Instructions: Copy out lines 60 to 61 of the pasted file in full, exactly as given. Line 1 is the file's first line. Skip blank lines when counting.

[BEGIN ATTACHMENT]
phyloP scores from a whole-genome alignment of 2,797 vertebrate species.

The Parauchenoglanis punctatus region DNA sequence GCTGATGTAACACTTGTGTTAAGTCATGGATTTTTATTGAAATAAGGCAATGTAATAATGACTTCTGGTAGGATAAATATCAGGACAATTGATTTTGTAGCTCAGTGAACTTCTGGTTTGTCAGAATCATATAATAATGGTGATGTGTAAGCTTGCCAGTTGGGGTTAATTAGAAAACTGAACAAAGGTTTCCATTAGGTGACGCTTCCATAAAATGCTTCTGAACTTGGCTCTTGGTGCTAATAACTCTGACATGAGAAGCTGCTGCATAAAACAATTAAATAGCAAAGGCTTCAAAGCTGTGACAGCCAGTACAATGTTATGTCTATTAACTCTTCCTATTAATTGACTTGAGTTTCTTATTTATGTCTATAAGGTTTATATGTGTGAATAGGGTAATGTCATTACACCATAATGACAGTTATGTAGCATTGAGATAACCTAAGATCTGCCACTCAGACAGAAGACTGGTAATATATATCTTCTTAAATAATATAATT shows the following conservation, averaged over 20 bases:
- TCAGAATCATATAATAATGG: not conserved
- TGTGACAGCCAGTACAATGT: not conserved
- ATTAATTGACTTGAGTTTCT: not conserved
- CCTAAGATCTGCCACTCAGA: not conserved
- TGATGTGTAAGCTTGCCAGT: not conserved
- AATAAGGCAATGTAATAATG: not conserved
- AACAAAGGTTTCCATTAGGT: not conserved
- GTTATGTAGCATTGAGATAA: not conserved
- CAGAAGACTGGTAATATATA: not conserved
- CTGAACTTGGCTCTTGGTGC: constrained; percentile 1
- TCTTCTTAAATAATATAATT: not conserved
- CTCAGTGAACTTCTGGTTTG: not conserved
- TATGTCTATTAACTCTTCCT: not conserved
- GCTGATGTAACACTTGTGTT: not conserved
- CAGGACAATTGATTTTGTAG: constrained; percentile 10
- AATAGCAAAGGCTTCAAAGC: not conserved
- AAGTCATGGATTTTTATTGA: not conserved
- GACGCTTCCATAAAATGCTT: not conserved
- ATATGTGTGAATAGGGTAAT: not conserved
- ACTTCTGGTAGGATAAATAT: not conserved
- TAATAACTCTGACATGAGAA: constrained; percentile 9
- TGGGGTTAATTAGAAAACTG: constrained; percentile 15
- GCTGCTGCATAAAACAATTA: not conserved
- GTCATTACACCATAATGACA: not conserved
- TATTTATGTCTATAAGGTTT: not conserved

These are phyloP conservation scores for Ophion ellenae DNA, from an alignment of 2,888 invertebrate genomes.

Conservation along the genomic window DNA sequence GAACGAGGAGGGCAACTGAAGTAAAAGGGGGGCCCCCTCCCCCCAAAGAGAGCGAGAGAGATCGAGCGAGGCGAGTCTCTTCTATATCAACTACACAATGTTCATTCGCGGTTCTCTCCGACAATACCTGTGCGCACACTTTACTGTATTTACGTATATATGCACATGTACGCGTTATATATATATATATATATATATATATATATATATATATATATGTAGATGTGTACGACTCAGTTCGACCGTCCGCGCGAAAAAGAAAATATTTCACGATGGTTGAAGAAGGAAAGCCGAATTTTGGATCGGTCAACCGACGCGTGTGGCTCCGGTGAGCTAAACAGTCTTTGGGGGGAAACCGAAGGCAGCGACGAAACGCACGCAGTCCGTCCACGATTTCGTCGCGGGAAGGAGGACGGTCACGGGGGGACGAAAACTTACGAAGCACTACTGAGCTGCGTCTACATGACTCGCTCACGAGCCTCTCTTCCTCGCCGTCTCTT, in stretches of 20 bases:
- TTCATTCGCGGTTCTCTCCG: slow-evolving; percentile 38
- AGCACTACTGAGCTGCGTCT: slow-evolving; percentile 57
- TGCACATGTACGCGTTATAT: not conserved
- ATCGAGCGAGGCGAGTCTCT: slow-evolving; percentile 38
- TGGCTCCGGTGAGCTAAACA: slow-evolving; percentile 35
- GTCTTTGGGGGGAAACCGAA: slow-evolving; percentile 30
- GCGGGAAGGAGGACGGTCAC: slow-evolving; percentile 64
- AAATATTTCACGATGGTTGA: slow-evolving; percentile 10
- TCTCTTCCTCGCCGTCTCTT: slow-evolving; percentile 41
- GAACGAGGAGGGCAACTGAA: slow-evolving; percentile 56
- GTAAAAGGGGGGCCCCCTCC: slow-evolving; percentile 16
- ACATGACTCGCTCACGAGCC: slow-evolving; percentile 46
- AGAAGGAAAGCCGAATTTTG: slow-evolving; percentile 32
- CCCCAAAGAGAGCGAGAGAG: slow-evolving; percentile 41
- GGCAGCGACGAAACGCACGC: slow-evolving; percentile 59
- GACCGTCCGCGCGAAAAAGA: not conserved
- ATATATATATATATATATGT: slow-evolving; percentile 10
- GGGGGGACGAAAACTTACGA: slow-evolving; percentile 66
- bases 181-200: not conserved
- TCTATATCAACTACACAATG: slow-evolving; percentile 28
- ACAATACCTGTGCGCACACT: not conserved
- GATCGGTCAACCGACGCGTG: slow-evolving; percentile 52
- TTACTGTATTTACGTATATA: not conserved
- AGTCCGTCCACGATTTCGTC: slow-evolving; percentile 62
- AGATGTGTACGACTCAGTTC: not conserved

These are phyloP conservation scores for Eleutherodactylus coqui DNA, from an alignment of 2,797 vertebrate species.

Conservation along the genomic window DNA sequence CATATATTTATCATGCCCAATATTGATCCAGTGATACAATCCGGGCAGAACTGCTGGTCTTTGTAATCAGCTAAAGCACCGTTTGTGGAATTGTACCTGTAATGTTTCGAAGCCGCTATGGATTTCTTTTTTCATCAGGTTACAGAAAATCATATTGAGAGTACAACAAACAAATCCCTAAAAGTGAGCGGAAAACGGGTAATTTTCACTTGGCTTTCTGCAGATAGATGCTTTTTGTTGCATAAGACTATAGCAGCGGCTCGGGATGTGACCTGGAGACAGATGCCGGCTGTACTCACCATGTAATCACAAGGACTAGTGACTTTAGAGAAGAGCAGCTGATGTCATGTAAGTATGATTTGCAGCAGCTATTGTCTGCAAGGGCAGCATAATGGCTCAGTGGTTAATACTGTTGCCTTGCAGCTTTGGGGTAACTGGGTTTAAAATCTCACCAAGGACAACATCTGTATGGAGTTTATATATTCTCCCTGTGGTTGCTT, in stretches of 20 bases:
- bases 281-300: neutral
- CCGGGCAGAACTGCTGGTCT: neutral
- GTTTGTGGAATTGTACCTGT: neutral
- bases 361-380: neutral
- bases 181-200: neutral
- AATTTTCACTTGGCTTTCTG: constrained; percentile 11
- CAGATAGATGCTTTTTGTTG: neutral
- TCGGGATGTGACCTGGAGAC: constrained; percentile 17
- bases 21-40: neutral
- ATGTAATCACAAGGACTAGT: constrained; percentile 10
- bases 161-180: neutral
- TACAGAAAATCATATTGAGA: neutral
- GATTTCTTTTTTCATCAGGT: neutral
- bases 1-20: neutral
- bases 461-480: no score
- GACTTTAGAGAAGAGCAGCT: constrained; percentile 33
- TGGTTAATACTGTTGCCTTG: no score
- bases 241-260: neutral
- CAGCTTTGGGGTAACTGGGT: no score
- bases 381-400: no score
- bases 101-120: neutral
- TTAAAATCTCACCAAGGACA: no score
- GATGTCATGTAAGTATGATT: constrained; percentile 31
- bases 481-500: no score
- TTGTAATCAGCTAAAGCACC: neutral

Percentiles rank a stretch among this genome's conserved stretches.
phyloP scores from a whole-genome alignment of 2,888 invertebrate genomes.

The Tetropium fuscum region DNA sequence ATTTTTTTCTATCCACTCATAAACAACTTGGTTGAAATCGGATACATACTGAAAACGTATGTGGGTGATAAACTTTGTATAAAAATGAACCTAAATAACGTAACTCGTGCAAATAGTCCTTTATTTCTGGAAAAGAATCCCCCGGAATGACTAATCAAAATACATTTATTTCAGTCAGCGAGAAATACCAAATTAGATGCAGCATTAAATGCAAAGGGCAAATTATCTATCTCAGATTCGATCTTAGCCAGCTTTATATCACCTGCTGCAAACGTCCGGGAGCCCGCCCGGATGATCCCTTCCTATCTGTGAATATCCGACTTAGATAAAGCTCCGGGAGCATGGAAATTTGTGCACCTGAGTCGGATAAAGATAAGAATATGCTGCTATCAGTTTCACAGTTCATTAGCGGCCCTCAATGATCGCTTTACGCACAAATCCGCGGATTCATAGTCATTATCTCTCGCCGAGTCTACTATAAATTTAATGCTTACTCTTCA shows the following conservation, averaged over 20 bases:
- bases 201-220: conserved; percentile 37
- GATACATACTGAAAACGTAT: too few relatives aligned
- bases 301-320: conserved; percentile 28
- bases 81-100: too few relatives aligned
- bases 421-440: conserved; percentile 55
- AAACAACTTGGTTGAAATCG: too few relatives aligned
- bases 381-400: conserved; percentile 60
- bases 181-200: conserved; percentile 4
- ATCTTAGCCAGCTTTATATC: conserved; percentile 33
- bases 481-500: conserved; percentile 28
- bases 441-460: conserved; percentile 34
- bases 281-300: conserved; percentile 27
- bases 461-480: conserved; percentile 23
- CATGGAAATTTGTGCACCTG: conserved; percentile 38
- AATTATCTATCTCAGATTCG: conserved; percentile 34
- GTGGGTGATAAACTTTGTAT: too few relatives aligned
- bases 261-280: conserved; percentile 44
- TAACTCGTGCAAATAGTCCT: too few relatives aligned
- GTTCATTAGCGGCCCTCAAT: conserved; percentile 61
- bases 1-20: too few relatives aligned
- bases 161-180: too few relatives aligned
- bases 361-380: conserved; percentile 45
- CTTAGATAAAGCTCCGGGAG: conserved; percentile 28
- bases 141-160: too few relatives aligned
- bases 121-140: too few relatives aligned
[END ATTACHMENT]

- bases 361-380: neutral
- bases 181-200: neutral